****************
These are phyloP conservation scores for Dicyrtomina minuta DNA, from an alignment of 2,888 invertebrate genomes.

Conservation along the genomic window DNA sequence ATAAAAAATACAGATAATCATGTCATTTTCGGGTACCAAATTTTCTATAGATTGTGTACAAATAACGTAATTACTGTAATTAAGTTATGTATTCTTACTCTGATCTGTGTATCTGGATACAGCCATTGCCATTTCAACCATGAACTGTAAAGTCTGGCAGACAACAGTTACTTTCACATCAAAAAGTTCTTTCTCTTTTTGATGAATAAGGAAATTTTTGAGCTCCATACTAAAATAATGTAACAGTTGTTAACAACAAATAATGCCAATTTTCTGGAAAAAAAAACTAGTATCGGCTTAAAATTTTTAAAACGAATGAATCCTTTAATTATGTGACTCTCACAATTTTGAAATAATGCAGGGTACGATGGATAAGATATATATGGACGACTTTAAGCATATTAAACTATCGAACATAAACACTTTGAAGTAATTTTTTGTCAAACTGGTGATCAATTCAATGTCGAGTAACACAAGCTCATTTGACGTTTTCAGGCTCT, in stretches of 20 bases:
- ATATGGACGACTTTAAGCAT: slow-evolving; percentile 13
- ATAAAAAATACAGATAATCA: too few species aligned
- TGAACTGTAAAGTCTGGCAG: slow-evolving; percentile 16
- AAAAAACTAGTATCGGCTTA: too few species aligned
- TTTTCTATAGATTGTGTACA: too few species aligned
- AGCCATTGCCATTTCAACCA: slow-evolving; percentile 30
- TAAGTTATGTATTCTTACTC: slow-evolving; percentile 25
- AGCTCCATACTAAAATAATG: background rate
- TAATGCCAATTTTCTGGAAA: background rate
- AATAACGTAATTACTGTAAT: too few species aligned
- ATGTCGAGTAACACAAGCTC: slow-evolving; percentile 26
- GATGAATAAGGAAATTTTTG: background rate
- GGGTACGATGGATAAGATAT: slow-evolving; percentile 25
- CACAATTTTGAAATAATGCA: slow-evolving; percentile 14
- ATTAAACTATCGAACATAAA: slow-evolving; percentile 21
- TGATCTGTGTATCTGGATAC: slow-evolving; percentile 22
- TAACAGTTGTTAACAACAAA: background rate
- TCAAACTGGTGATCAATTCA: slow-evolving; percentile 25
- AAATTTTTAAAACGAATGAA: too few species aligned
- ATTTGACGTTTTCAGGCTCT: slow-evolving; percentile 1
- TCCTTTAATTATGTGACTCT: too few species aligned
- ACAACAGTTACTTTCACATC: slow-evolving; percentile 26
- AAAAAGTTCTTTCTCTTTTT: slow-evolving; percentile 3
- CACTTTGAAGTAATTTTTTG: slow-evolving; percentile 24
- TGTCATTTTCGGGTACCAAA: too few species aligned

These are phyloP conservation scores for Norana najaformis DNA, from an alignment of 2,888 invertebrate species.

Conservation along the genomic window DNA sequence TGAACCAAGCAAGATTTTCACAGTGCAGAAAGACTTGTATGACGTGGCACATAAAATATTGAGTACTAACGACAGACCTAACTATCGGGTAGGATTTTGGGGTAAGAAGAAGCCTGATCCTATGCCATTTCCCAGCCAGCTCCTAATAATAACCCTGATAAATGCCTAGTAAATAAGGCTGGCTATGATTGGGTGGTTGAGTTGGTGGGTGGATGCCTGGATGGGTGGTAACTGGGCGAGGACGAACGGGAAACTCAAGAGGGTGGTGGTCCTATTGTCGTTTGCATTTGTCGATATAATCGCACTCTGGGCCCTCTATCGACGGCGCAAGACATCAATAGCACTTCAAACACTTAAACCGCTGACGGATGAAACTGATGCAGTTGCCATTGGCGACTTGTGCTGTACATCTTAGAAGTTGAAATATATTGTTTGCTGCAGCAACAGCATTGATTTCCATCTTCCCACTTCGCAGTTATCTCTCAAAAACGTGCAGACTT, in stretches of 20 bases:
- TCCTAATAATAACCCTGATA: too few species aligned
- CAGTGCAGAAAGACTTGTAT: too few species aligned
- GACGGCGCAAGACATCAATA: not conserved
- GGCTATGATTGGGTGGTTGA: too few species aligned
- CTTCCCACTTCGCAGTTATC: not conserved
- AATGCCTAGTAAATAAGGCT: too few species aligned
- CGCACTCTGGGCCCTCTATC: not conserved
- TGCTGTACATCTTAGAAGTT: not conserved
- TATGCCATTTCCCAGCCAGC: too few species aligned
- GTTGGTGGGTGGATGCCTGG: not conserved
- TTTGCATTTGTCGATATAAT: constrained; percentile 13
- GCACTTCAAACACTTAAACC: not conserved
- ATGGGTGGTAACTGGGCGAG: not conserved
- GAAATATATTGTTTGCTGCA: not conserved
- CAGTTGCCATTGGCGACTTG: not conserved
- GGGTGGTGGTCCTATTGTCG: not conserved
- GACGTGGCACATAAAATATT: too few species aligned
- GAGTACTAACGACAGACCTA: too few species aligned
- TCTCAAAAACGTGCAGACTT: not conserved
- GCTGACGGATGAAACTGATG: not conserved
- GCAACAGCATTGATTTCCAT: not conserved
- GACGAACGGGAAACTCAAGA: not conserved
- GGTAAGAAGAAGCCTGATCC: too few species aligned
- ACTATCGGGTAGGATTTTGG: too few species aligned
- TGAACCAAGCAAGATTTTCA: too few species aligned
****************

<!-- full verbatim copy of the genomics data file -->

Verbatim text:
These are phyloP conservation scores for Dicyrtomina minuta DNA, from an alignment of 2,888 invertebrate genomes.

Conservation along the genomic window DNA sequence ATAAAAAATACAGATAATCATGTCATTTTCGGGTACCAAATTTTCTATAGATTGTGTACAAATAACGTAATTACTGTAATTAAGTTATGTATTCTTACTCTGATCTGTGTATCTGGATACAGCCATTGCCATTTCAACCATGAACTGTAAAGTCTGGCAGACAACAGTTACTTTCACATCAAAAAGTTCTTTCTCTTTTTGATGAATAAGGAAATTTTTGAGCTCCATACTAAAATAATGTAACAGTTGTTAACAACAAATAATGCCAATTTTCTGGAAAAAAAAACTAGTATCGGCTTAAAATTTTTAAAACGAATGAATCCTTTAATTATGTGACTCTCACAATTTTGAAATAATGCAGGGTACGATGGATAAGATATATATGGACGACTTTAAGCATATTAAACTATCGAACATAAACACTTTGAAGTAATTTTTTGTCAAACTGGTGATCAATTCAATGTCGAGTAACACAAGCTCATTTGACGTTTTCAGGCTCT, in stretches of 20 bases:
- ATATGGACGACTTTAAGCAT: slow-evolving; percentile 13
- ATAAAAAATACAGATAATCA: too few species aligned
- TGAACTGTAAAGTCTGGCAG: slow-evolving; percentile 16
- AAAAAACTAGTATCGGCTTA: too few species aligned
- TTTTCTATAGATTGTGTACA: too few species aligned
- AGCCATTGCCATTTCAACCA: slow-evolving; percentile 30
- TAAGTTATGTATTCTTACTC: slow-evolving; percentile 25
- AGCTCCATACTAAAATAATG: background rate
- TAATGCCAATTTTCTGGAAA: background rate
- AATAACGTAATTACTGTAAT: too few species aligned
- ATGTCGAGTAACACAAGCTC: slow-evolving; percentile 26
- GATGAATAAGGAAATTTTTG: background rate
- GGGTACGATGGATAAGATAT: slow-evolving; percentile 25
- CACAATTTTGAAATAATGCA: slow-evolving; percentile 14
- ATTAAACTATCGAACATAAA: slow-evolving; percentile 21
- TGATCTGTGTATCTGGATAC: slow-evolving; percentile 22
- TAACAGTTGTTAACAACAAA: background rate
- TCAAACTGGTGATCAATTCA: slow-evolving; percentile 25
- AAATTTTTAAAACGAATGAA: too few species aligned
- ATTTGACGTTTTCAGGCTCT: slow-evolving; percentile 1
- TCCTTTAATTATGTGACTCT: too few species aligned
- ACAACAGTTACTTTCACATC: slow-evolving; percentile 26
- AAAAAGTTCTTTCTCTTTTT: slow-evolving; percentile 3
- CACTTTGAAGTAATTTTTTG: slow-evolving; percentile 24
- TGTCATTTTCGGGTACCAAA: too few species aligned

These are phyloP conservation scores for Norana najaformis DNA, from an alignment of 2,888 invertebrate species.

Conservation along the genomic window DNA sequence TGAACCAAGCAAGATTTTCACAGTGCAGAAAGACTTGTATGACGTGGCACATAAAATATTGAGTACTAACGACAGACCTAACTATCGGGTAGGATTTTGGGGTAAGAAGAAGCCTGATCCTATGCCATTTCCCAGCCAGCTCCTAATAATAACCCTGATAAATGCCTAGTAAATAAGGCTGGCTATGATTGGGTGGTTGAGTTGGTGGGTGGATGCCTGGATGGGTGGTAACTGGGCGAGGACGAACGGGAAACTCAAGAGGGTGGTGGTCCTATTGTCGTTTGCATTTGTCGATATAATCGCACTCTGGGCCCTCTATCGACGGCGCAAGACATCAATAGCACTTCAAACACTTAAACCGCTGACGGATGAAACTGATGCAGTTGCCATTGGCGACTTGTGCTGTACATCTTAGAAGTTGAAATATATTGTTTGCTGCAGCAACAGCATTGATTTCCATCTTCCCACTTCGCAGTTATCTCTCAAAAACGTGCAGACTT, in stretches of 20 bases:
- TCCTAATAATAACCCTGATA: too few species aligned
- CAGTGCAGAAAGACTTGTAT: too few species aligned
- GACGGCGCAAGACATCAATA: not conserved
- GGCTATGATTGGGTGGTTGA: too few species aligned
- CTTCCCACTTCGCAGTTATC: not conserved
- AATGCCTAGTAAATAAGGCT: too few species aligned
- CGCACTCTGGGCCCTCTATC: not conserved
- TGCTGTACATCTTAGAAGTT: not conserved
- TATGCCATTTCCCAGCCAGC: too few species aligned
- GTTGGTGGGTGGATGCCTGG: not conserved
- TTTGCATTTGTCGATATAAT: constrained; percentile 13
- GCACTTCAAACACTTAAACC: not conserved
- ATGGGTGGTAACTGGGCGAG: not conserved
- GAAATATATTGTTTGCTGCA: not conserved
- CAGTTGCCATTGGCGACTTG: not conserved
- GGGTGGTGGTCCTATTGTCG: not conserved
- GACGTGGCACATAAAATATT: too few species aligned
- GAGTACTAACGACAGACCTA: too few species aligned
- TCTCAAAAACGTGCAGACTT: not conserved
- GCTGACGGATGAAACTGATG: not conserved
- GCAACAGCATTGATTTCCAT: not conserved
- GACGAACGGGAAACTCAAGA: not conserved
- GGTAAGAAGAAGCCTGATCC: too few species aligned
- ACTATCGGGTAGGATTTTGG: too few species aligned
- TGAACCAAGCAAGATTTTCA: too few species aligned